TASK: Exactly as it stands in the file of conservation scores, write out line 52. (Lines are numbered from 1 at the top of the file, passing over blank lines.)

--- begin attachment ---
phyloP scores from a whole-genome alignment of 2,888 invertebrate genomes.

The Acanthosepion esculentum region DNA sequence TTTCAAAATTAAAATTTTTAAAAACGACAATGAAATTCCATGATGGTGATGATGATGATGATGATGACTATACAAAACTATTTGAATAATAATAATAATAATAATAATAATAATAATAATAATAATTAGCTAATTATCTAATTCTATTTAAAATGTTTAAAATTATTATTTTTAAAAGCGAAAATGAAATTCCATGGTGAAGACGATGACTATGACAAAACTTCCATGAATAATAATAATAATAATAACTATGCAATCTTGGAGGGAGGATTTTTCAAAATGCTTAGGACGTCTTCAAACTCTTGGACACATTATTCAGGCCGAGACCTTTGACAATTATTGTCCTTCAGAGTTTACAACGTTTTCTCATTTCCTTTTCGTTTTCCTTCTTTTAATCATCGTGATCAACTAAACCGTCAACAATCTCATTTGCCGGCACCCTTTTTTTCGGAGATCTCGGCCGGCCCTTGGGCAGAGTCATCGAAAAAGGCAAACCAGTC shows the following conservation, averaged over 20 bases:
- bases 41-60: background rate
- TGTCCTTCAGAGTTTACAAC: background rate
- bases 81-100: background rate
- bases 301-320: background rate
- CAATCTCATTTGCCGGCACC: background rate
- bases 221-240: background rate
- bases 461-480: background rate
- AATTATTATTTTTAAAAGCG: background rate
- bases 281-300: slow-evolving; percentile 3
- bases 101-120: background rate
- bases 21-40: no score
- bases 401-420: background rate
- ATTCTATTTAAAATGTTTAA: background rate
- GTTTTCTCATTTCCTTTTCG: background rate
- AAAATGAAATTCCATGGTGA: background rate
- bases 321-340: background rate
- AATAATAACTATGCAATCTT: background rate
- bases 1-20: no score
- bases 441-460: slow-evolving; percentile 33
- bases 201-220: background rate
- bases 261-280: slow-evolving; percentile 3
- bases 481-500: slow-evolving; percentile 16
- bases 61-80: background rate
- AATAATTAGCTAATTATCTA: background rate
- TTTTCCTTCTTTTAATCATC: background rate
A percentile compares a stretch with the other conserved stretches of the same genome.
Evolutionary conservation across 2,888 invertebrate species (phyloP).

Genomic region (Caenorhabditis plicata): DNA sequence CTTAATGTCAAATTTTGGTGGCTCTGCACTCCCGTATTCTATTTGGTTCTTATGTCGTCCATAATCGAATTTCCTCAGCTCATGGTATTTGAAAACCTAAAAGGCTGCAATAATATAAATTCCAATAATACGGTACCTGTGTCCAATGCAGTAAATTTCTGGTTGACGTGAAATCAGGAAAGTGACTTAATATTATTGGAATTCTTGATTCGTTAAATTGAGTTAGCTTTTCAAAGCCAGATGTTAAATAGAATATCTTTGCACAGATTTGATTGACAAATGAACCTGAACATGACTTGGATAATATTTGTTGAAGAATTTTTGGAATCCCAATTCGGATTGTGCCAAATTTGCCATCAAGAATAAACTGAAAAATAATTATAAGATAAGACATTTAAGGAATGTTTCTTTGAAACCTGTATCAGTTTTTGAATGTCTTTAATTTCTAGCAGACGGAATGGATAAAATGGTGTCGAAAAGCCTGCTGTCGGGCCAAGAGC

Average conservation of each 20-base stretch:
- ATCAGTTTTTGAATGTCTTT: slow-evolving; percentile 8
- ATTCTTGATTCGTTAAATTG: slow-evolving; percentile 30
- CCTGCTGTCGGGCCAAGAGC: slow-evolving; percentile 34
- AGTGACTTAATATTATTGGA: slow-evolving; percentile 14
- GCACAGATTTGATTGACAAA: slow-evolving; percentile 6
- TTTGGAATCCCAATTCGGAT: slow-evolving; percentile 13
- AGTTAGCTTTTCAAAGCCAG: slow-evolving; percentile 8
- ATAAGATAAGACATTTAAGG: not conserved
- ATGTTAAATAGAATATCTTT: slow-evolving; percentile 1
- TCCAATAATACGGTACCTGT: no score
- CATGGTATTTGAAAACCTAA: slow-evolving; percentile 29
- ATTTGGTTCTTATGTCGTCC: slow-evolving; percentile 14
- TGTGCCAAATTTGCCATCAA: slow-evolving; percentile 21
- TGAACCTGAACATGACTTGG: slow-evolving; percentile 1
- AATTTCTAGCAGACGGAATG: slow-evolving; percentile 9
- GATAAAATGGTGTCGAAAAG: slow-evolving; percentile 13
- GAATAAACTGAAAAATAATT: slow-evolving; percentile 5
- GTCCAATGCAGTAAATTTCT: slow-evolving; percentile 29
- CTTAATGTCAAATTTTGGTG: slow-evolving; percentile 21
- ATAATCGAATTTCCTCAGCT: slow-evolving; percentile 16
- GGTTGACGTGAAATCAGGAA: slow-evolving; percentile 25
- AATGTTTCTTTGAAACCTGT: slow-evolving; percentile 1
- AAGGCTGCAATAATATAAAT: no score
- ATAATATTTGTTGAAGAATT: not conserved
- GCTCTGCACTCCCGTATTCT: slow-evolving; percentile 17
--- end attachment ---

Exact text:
- GGTTGACGTGAAATCAGGAA: slow-evolving; percentile 25